The Australian Physiotherapy Council is pleased to launch our updated Accreditation guide, which provides directions for education providers seeking program accreditation, re-accreditation or engaged in the monitoring process of entry-level physiotherapy education programs of study.
As an accreditation authority within the National Registration and Accreditation Scheme (NRAS) for health practitioners, the Council seeks ways to align with the community’s expectations of health care professionals. We also aim to positively influence the physiotherapy profession and workforce through our accreditation and assessment role.
What has changed in the new physiotherapy Accreditation guide?
The recently updated physiotherapy Accreditation guide provides advice and directions to education providers undertaking their accreditation process with the Council. Specifically, the guide strengthens the requirements related to supporting Aboriginal and Torres Strait Islander student enrolments and development of Cultural Safety in the curriculum, as well as references to the National Safety and Quality Health Service (NSQHS) Standards.
Why do these changes matter to the Australian physiotherapy profession?
Australian physiotherapists are expected to meet the consistent, high quality, national professional standards of practice to qualify for registration with Ahpra. The Council works in partnership with Ahpra and the Physiotherapy Board of Australia to incorporate priority areas of focus into our accreditation services.
In recent years, Ahpra developed the National Scheme’s Aboriginal and Torres Strait Island Health and Cultural Safety Strategy 2020 – 2025, which sought to eliminate racism in the health system, improve cultural safety, increase participation and access and use NRAS’ leadership and influence.
With a view to supporting Ahpra’s Aboriginal and Torres Strait Island Health and Cultural Safety Strategy, the Council’s updated physiotherapy Accreditation guide requires education providers to demonstrate how they are developing culturally safe physiotherapy graduates.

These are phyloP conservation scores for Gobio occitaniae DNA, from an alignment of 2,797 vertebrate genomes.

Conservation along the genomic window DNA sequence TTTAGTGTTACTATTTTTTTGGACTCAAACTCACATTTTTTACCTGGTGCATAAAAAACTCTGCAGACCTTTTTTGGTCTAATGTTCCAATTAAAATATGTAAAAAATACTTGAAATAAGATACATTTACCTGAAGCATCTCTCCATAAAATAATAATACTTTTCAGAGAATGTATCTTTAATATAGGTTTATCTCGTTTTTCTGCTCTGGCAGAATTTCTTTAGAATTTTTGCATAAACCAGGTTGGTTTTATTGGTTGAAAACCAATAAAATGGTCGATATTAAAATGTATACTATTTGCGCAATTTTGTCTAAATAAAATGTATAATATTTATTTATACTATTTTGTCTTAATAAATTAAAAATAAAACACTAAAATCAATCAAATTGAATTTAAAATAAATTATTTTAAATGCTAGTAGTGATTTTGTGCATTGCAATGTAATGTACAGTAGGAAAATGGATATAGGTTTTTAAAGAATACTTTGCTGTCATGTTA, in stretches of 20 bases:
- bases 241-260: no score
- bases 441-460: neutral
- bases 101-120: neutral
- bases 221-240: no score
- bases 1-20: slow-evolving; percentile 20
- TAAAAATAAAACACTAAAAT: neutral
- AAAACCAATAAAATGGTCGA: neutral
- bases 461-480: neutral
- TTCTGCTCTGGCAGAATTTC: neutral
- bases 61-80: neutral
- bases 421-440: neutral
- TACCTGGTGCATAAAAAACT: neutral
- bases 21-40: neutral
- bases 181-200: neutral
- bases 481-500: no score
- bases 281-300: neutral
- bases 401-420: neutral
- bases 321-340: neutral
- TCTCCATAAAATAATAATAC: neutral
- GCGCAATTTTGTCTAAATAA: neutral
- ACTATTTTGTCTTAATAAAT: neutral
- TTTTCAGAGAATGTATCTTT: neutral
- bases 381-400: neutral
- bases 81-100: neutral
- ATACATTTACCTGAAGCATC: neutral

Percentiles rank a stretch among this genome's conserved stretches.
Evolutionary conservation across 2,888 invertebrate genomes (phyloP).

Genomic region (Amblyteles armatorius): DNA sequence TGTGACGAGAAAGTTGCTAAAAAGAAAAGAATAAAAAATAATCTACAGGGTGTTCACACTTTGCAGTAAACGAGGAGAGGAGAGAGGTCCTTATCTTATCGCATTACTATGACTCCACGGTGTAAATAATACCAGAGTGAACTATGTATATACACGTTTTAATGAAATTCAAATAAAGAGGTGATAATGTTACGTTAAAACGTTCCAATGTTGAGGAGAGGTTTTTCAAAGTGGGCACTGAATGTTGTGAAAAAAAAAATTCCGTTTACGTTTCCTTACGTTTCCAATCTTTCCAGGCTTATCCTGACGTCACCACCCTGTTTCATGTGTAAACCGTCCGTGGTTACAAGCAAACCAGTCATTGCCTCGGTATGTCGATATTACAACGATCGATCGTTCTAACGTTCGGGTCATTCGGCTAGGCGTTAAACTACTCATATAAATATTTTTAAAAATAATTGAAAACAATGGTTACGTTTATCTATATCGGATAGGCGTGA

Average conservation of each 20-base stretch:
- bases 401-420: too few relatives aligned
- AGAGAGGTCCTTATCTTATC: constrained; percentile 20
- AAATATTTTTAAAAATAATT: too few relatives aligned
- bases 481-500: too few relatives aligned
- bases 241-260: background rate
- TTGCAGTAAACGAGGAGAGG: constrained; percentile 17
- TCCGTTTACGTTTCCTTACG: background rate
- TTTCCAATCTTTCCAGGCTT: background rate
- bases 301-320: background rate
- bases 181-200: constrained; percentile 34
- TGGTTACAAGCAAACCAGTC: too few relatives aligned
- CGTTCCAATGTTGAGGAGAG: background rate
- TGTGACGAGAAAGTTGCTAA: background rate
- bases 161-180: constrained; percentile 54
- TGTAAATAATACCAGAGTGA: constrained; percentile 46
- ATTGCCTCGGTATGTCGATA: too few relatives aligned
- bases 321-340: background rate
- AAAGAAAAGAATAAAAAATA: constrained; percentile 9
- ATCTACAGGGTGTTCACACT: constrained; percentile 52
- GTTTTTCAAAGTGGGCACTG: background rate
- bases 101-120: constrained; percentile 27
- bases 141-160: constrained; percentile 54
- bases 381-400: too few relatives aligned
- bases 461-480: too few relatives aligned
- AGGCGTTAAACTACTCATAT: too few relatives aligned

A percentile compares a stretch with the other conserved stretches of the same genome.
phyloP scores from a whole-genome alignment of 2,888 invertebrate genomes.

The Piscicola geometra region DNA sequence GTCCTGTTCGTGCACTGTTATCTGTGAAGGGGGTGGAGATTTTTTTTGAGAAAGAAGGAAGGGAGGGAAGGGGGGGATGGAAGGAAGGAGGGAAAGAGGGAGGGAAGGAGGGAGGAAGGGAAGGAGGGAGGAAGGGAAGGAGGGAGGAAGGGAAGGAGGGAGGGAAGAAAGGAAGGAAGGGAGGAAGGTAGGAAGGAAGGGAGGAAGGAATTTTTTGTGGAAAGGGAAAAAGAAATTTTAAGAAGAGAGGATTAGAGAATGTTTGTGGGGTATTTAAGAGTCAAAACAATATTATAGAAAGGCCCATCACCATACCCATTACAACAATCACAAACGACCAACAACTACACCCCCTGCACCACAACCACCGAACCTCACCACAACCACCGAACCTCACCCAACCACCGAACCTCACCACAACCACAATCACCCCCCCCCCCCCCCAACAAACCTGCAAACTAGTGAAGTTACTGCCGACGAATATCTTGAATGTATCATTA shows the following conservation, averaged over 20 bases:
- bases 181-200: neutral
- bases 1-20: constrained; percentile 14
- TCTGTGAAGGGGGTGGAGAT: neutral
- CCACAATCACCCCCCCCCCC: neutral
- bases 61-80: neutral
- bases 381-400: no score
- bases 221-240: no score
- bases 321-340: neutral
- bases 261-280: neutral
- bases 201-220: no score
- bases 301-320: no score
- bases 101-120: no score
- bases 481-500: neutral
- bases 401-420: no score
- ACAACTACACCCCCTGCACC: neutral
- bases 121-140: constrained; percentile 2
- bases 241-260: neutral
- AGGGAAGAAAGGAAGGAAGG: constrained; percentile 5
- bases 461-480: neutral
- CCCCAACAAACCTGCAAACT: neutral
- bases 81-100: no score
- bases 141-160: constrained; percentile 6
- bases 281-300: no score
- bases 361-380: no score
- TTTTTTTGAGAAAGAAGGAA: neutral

The Council believes that supporting the Australian physiotherapy workforce to be culturally safe health care practitioners, is vitally important to addressing inequities in indigenous health measures.
The Council is committed to utilising accreditation of entry-level physiotherapy programs, as one of the levers to help affect positive change in providing appropriate health care for Aboriginal and Torres Strait Islander peoples.
The new physiotherapy Accreditation guide now recognises the relevant National Safety and Quality Health Service (NSQHS) Standards, including in relation to collaborative practice and team-based care. The primary aims of the NSQHS Standards are to protect the public from harm and to improve the quality of health service provision.
By including the NSQHS Standards into the physiotherapy Accreditation guide, the Council is requiring education providers to teach their physiotherapy students how to provide patients with a nationally consistent level of care and safety, and provide examples of applying collaborative practice and team-based care.
The final improvement in the Accreditation guide is the need for education providers to present evidence of appropriate leadership of physiotherapy programs and that teaching staff are suitably qualified and experienced to deliver the units that they teach. This gives both the Council as the physiotherapy accreditation authority and the broader physiotherapy profession and community, confidence that physiotherapy graduates will be receiving high-quality education that will produce competent physiotherapists ready to enter the workforce.
These changes to the Council’s Accreditation guide reflect our deep commitment to our role in ‘ensuring tomorrow’s physiotherapy workforce.’